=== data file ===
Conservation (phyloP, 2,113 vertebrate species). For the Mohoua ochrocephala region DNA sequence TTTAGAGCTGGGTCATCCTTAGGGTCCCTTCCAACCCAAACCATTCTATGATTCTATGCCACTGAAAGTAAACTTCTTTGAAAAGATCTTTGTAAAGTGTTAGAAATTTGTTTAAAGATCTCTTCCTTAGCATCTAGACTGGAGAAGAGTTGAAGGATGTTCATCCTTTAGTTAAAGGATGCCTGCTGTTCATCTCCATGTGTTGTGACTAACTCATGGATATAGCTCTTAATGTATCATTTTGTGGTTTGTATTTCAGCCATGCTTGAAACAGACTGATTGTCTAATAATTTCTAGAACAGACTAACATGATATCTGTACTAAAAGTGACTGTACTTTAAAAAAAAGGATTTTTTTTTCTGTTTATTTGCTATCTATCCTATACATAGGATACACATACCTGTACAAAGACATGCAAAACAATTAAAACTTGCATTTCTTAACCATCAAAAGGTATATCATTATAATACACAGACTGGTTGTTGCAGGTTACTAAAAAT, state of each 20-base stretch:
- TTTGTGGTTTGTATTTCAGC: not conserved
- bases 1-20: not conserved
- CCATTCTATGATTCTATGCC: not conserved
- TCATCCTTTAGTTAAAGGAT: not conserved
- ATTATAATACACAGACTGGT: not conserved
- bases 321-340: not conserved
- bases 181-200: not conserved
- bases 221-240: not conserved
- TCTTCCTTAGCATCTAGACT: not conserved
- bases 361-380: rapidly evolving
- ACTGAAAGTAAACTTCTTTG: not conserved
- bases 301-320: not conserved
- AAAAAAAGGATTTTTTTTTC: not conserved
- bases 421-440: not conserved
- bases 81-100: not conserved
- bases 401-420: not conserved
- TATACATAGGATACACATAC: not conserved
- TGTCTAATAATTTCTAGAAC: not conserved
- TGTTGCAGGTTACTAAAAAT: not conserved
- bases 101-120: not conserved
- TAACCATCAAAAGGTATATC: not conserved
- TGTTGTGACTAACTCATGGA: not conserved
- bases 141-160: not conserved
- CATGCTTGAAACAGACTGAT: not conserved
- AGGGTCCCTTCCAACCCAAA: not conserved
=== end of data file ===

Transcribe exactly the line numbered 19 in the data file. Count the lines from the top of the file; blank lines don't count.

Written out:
- TGTCTAATAATTTCTAGAAC: not conserved